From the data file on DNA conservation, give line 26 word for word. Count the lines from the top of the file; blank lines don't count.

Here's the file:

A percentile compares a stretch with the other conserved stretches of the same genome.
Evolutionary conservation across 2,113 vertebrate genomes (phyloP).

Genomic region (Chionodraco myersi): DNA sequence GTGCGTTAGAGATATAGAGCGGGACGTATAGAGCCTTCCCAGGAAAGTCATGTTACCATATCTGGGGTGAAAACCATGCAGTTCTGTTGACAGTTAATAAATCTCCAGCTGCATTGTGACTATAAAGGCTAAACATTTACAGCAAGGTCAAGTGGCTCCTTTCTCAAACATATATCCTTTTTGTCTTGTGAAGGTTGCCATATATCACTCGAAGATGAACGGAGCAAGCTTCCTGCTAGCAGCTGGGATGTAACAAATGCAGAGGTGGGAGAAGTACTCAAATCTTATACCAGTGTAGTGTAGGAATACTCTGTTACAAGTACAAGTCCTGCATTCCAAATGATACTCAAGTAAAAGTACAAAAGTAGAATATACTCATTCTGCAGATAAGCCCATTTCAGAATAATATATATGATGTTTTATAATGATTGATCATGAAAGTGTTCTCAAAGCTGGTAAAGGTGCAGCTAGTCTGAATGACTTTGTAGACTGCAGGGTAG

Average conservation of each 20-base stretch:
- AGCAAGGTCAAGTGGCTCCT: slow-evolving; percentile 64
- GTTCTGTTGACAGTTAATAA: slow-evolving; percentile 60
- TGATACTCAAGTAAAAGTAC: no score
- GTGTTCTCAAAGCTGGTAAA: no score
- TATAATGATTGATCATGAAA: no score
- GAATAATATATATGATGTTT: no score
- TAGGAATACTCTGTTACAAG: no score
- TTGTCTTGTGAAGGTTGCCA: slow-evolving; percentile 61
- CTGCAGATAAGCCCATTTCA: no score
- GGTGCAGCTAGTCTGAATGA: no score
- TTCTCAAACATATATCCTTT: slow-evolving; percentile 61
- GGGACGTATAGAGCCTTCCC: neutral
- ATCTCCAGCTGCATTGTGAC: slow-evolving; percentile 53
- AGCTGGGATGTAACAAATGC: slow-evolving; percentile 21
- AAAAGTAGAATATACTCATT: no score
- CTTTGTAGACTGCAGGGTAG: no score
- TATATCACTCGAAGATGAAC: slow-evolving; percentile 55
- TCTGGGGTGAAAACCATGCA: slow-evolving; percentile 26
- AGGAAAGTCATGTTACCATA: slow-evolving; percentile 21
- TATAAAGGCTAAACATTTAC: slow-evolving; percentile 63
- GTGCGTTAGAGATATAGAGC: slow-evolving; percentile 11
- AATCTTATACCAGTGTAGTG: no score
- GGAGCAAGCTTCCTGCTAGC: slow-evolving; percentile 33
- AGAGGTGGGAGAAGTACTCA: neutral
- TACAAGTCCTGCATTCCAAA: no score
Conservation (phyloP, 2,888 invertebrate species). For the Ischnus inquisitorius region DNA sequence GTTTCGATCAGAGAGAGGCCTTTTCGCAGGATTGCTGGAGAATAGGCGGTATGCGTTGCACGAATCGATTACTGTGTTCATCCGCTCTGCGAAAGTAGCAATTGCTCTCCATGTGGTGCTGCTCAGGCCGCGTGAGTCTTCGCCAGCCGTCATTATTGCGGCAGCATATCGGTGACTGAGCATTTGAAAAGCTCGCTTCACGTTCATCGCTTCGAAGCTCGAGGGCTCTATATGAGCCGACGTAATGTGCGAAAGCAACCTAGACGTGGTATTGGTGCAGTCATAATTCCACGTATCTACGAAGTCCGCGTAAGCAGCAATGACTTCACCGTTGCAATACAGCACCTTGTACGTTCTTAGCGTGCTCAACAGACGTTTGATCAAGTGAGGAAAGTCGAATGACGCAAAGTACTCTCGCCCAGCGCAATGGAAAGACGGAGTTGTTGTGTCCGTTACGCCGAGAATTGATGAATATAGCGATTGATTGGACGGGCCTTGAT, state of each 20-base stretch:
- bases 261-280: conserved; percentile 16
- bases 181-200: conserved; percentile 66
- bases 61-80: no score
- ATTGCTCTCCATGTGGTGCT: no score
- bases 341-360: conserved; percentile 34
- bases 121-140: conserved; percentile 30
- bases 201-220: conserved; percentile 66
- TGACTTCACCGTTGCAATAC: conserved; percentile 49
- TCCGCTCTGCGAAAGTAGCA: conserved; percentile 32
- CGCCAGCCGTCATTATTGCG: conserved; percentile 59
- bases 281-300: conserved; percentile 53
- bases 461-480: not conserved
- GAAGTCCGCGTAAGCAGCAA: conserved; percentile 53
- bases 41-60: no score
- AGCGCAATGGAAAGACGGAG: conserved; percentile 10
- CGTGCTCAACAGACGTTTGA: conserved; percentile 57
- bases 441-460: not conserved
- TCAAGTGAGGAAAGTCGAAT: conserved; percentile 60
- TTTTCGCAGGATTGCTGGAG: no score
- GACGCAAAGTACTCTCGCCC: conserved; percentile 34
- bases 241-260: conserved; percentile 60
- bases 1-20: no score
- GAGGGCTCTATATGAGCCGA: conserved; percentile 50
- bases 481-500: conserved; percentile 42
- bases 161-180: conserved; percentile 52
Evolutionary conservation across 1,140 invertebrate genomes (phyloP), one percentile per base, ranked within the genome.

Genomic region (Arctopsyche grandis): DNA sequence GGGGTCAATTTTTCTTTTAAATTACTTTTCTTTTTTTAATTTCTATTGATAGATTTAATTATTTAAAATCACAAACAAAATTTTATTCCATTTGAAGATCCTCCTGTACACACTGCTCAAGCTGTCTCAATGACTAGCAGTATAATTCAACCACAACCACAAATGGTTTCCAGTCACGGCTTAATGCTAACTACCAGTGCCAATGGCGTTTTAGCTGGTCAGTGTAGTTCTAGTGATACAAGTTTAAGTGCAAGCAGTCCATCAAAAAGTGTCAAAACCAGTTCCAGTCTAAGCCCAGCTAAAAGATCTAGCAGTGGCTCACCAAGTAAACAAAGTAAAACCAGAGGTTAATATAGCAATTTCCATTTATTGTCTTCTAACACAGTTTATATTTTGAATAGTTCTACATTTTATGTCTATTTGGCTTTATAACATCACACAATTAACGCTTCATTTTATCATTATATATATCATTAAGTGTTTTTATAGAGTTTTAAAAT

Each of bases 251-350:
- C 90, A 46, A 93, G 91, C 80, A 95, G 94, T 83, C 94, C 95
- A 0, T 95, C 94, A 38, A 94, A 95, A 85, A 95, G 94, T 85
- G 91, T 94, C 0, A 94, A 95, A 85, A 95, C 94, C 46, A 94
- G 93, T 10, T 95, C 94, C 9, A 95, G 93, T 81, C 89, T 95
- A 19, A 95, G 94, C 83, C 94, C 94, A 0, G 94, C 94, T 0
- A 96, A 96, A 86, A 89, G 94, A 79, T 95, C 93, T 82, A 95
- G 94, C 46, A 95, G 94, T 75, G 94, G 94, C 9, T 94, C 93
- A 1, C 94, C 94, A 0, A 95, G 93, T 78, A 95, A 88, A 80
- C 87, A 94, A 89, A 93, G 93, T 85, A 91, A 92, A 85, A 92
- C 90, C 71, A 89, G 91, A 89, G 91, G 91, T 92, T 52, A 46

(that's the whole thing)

- AATCTTATACCAGTGTAGTG: no score